Upland, Indiana
March 1996



The Pierce Company, Inc. initiated a joint project with the Indiana Pollution Prevention and Safe Materials Institute to investigate measures the company could take to reduce hazardous chemical use as well as to reduce its hazardous chemical regulatory reporting burdens. The joint project quickly focused on the vapor degreasing operation employed by the company for cleaning its pre-assembled fuel pump products as well as other automotive parts.


The Pierce Company is located in Upland, Indiana, and produces a diversified product line for the automotive and industrial markets. The company machines, stamps, and assembles automotive fuel pumps, water pumps, oil pumps, governors, and manufactures gasoline-powered electric generators. The company employs approximately 160 people.


The vapor degreaser is used to clean and degrease all of the company's automotive parts assemblies. The parts are cleaned in a standard vapor bath chamber using trichloroethylene. The parts dry almost immediately and are moved to an in-process goods area for press assembly. The press-assembled parts are then moved to a brazing station where brazing paste and/or copper grommets are placed over key areas of the assembly. The assembled parts are then conveyed through a brazing oven which operates at 2000(F with a residence time of approximately 25 minutes. Upon exit from the oven, each part is inspected for proper flow and "fill out," characteristic of a quality brazing seal.


Trichloroethylene (CAS 79-61-6) is a halogenated cleaning solvent. Its use in a cleaning/degreasing unit, in concentrations greater than 5% (by weight), qualifies the cleaning process to be regulated under the National Emissions Standard for Hazardous Air Pollutants (NESHAP). This regulation subjects the company to a variety of reporting and operating regulations.

The vapor degreasing process is responsible for trichloroethylene air emissions of approximately 1 ton per year and hazardous waste off-site transfers of approximately 3 tons per year.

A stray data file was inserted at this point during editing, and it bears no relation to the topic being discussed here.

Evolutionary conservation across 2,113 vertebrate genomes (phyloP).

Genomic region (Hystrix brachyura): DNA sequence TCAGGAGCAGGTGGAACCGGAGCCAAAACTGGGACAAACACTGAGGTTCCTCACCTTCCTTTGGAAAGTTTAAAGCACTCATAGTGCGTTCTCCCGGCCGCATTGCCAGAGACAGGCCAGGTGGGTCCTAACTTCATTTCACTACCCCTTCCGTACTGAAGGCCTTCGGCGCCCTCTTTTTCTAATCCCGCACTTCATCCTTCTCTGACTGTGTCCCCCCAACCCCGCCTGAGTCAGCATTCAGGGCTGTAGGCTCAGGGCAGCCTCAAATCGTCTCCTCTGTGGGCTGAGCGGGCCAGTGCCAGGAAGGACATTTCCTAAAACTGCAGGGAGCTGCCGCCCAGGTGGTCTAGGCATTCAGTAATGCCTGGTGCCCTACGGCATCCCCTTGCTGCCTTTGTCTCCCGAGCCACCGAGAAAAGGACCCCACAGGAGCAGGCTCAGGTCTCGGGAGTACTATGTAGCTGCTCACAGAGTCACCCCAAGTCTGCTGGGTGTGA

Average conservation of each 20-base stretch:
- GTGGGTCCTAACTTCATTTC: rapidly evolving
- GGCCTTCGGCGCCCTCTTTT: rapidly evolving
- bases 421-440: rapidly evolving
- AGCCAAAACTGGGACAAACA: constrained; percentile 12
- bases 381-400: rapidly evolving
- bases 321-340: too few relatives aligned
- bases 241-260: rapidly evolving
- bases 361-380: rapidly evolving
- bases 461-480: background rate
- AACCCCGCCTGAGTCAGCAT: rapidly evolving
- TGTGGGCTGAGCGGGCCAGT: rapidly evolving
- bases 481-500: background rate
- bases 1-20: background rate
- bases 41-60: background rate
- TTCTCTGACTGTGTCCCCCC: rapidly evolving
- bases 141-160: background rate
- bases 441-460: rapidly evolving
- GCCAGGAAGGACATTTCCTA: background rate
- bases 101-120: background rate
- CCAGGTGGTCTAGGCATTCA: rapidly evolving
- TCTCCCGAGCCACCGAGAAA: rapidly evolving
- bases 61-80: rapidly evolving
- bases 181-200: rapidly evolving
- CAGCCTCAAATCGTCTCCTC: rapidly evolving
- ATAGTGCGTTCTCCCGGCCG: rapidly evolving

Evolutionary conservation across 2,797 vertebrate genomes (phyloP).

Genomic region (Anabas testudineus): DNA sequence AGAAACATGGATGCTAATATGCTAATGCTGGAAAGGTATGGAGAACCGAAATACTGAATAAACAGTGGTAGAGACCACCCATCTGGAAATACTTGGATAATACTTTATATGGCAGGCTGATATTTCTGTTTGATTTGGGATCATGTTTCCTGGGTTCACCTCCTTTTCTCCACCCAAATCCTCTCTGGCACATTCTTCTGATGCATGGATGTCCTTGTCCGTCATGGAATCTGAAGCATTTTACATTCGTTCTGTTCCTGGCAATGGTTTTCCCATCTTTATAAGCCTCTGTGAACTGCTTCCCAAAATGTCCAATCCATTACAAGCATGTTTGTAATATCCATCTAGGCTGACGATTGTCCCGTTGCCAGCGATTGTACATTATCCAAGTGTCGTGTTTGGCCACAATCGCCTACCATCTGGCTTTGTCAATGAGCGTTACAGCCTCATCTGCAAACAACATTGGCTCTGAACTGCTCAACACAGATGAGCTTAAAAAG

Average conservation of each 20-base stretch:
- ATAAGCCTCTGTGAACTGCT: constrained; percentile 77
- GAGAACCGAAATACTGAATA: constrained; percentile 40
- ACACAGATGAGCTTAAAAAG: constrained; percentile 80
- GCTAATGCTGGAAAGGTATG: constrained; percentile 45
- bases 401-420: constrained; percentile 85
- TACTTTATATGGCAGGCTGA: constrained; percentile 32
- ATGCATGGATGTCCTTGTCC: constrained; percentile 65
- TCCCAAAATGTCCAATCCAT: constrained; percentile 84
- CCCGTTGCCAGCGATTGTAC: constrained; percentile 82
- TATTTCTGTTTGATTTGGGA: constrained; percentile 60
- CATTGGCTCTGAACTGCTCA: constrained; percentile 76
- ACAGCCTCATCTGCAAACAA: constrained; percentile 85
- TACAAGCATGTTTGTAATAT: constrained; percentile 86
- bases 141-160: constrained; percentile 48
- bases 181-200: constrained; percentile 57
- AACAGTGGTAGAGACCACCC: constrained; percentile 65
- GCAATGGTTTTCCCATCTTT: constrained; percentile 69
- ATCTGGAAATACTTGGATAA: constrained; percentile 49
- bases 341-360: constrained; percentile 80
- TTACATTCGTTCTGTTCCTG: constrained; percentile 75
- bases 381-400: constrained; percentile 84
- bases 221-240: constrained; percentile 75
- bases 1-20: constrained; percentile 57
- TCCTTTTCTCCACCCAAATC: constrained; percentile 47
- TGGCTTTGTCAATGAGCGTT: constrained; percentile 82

The cost of virgin trichloroethylene is currently $9.89 per gallon. However, these costs are expected to rise as the product will continue to be regulated, making its use more expensive.

The current cost of disposal is approximately $0.89 per gallon, which is also expected to rise dramatically in the near future.


The Pierce Company entered into a joint project with the Indiana Pollution Prevention and Safe Materials Institute to investigate pollution prevention opportunities which would reduce the company's regulatory and environmental liability with regard to the trichloroethylene cleaning solvent NESHAP. The Institute set up a testing program to screen various aqueous-based, degreasing cleaning solutions. Five separate candidate aqueous cleaners were selected and typical production parts were cleaned under a variety of temperatures and pH conditions. The cleaned parts were then processed side by side with traditionally cleaned parts.

The investigation was performed as a double-blind test using fuel pump parts cleaned with the five different cleaners in order to determine how effectively the aqueous system cleaned the subject parts. The test samples were denoted A, B, C, D, and E and represented each of the five cleaners tested. The cleaned part which achieved the best flow characteristics of the brazing compound would then designate the best cleaner.